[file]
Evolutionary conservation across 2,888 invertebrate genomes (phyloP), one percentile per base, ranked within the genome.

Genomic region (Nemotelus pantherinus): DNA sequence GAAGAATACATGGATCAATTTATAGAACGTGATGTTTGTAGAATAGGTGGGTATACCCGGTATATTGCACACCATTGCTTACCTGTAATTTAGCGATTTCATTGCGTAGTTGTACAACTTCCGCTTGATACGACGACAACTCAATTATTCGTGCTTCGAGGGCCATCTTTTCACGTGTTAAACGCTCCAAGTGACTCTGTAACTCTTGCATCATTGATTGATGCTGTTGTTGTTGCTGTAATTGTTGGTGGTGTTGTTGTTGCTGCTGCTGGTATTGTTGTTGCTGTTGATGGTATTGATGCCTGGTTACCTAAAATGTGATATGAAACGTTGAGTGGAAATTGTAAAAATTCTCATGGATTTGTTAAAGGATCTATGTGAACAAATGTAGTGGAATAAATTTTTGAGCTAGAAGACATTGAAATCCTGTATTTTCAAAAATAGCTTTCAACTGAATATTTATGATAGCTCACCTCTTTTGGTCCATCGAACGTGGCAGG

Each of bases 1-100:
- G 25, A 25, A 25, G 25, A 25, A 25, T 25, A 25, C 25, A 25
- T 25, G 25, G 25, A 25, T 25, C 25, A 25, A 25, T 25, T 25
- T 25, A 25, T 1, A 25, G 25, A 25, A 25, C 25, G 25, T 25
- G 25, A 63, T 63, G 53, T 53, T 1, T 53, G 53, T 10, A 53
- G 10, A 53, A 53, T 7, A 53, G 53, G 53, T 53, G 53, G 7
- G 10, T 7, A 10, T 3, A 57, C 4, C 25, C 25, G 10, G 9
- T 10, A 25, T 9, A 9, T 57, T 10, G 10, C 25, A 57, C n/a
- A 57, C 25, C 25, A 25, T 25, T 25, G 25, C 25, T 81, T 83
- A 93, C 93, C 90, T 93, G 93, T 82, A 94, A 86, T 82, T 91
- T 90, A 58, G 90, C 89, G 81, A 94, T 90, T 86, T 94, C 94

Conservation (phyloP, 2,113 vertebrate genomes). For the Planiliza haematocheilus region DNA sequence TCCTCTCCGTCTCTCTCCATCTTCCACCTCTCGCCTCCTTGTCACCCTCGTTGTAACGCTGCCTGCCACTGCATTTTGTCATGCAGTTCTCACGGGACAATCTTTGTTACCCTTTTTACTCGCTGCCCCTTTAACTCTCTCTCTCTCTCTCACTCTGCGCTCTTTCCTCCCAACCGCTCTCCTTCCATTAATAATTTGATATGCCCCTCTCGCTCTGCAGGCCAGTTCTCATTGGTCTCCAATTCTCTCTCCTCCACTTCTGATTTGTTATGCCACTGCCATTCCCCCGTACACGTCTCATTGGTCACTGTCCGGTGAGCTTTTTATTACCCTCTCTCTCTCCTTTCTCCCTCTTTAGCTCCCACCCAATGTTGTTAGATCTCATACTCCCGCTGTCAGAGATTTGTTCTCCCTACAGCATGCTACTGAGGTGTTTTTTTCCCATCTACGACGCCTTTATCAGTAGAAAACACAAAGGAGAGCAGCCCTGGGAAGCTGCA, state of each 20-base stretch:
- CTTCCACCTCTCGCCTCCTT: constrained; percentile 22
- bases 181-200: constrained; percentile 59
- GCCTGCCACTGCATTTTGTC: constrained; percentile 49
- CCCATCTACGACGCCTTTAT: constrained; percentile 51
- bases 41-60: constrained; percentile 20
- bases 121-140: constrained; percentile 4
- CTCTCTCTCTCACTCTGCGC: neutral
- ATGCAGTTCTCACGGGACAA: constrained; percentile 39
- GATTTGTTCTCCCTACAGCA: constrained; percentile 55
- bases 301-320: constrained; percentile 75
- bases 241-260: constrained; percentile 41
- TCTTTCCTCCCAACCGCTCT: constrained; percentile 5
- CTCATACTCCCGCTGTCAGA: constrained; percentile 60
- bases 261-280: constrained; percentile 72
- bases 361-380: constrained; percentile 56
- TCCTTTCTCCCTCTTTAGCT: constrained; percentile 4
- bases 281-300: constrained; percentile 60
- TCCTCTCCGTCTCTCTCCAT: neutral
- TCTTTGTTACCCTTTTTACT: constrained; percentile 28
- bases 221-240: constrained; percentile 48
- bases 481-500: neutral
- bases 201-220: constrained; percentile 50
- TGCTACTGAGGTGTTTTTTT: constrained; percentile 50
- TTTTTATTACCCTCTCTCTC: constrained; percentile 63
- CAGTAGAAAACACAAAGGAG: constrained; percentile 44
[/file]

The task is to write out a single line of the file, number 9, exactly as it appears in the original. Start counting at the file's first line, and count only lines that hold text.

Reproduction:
- G 10, T 7, A 10, T 3, A 57, C 4, C 25, C 25, G 10, G 9